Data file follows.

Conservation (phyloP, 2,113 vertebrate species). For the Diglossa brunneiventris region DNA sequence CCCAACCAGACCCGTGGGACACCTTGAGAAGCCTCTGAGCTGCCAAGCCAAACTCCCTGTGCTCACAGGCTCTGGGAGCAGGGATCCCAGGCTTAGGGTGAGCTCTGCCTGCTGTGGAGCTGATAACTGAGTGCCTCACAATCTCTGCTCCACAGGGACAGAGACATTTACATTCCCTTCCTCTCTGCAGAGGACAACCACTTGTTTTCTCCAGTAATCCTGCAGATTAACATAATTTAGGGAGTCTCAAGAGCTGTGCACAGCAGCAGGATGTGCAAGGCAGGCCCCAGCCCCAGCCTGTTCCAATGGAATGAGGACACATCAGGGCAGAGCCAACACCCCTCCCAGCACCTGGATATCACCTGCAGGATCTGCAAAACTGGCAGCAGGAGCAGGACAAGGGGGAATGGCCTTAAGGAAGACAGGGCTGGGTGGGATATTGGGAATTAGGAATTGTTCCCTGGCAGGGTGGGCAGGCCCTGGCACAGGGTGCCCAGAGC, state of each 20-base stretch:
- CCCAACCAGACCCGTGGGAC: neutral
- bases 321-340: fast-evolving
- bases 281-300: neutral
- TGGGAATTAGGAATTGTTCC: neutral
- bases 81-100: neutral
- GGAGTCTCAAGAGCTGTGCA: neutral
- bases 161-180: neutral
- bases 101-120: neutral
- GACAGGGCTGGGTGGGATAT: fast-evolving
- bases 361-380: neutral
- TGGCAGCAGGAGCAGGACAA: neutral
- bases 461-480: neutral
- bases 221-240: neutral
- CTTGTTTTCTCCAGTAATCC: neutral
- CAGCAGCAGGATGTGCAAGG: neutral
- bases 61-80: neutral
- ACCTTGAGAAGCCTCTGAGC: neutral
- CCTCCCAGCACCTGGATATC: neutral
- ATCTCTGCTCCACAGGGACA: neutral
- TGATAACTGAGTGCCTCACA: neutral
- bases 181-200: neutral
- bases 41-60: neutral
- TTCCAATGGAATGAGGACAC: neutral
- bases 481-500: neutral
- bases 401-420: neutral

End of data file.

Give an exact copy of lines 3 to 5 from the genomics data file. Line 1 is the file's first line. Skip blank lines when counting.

- bases 321-340: fast-evolving
- bases 281-300: neutral
- TGGGAATTAGGAATTGTTCC: neutral